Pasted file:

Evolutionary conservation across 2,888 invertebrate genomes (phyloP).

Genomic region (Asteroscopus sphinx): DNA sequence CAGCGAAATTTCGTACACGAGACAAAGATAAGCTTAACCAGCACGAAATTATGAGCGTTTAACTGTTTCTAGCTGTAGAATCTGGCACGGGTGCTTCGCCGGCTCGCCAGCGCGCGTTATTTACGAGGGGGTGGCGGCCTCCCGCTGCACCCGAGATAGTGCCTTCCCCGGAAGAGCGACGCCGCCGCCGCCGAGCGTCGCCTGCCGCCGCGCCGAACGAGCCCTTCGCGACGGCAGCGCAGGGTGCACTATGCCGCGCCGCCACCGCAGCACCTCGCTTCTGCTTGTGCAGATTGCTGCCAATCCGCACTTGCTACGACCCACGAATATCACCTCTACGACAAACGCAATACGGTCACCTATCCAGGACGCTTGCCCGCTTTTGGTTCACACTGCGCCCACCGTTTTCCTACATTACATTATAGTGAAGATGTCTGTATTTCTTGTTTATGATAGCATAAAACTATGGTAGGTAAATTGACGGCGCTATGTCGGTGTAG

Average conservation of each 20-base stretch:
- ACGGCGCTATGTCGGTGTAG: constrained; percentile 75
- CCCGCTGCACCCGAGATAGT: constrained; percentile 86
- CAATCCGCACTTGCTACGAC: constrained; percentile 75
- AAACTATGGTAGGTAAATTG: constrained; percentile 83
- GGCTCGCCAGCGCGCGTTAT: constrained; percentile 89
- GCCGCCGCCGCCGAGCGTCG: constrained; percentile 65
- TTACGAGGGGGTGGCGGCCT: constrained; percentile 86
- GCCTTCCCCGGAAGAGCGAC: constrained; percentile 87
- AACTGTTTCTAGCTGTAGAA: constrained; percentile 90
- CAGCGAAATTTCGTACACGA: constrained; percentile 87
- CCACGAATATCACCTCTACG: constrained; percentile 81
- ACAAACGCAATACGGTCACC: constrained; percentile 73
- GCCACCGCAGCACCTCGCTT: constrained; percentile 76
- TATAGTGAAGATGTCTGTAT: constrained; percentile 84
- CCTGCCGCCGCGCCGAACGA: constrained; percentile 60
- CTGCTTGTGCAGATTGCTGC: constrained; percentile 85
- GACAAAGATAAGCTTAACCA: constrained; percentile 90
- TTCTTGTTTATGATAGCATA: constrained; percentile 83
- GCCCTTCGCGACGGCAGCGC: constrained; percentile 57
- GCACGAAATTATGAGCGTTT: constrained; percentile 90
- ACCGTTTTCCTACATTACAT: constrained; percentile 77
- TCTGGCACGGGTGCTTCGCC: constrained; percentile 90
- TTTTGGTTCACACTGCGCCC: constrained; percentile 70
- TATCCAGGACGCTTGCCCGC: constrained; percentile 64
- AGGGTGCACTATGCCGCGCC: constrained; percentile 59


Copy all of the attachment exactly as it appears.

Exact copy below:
Evolutionary conservation across 2,888 invertebrate genomes (phyloP).

Genomic region (Asteroscopus sphinx): DNA sequence CAGCGAAATTTCGTACACGAGACAAAGATAAGCTTAACCAGCACGAAATTATGAGCGTTTAACTGTTTCTAGCTGTAGAATCTGGCACGGGTGCTTCGCCGGCTCGCCAGCGCGCGTTATTTACGAGGGGGTGGCGGCCTCCCGCTGCACCCGAGATAGTGCCTTCCCCGGAAGAGCGACGCCGCCGCCGCCGAGCGTCGCCTGCCGCCGCGCCGAACGAGCCCTTCGCGACGGCAGCGCAGGGTGCACTATGCCGCGCCGCCACCGCAGCACCTCGCTTCTGCTTGTGCAGATTGCTGCCAATCCGCACTTGCTACGACCCACGAATATCACCTCTACGACAAACGCAATACGGTCACCTATCCAGGACGCTTGCCCGCTTTTGGTTCACACTGCGCCCACCGTTTTCCTACATTACATTATAGTGAAGATGTCTGTATTTCTTGTTTATGATAGCATAAAACTATGGTAGGTAAATTGACGGCGCTATGTCGGTGTAG

Average conservation of each 20-base stretch:
- ACGGCGCTATGTCGGTGTAG: constrained; percentile 75
- CCCGCTGCACCCGAGATAGT: constrained; percentile 86
- CAATCCGCACTTGCTACGAC: constrained; percentile 75
- AAACTATGGTAGGTAAATTG: constrained; percentile 83
- GGCTCGCCAGCGCGCGTTAT: constrained; percentile 89
- GCCGCCGCCGCCGAGCGTCG: constrained; percentile 65
- TTACGAGGGGGTGGCGGCCT: constrained; percentile 86
- GCCTTCCCCGGAAGAGCGAC: constrained; percentile 87
- AACTGTTTCTAGCTGTAGAA: constrained; percentile 90
- CAGCGAAATTTCGTACACGA: constrained; percentile 87
- CCACGAATATCACCTCTACG: constrained; percentile 81
- ACAAACGCAATACGGTCACC: constrained; percentile 73
- GCCACCGCAGCACCTCGCTT: constrained; percentile 76
- TATAGTGAAGATGTCTGTAT: constrained; percentile 84
- CCTGCCGCCGCGCCGAACGA: constrained; percentile 60
- CTGCTTGTGCAGATTGCTGC: constrained; percentile 85
- GACAAAGATAAGCTTAACCA: constrained; percentile 90
- TTCTTGTTTATGATAGCATA: constrained; percentile 83
- GCCCTTCGCGACGGCAGCGC: constrained; percentile 57
- GCACGAAATTATGAGCGTTT: constrained; percentile 90
- ACCGTTTTCCTACATTACAT: constrained; percentile 77
- TCTGGCACGGGTGCTTCGCC: constrained; percentile 90
- TTTTGGTTCACACTGCGCCC: constrained; percentile 70
- TATCCAGGACGCTTGCCCGC: constrained; percentile 64
- AGGGTGCACTATGCCGCGCC: constrained; percentile 59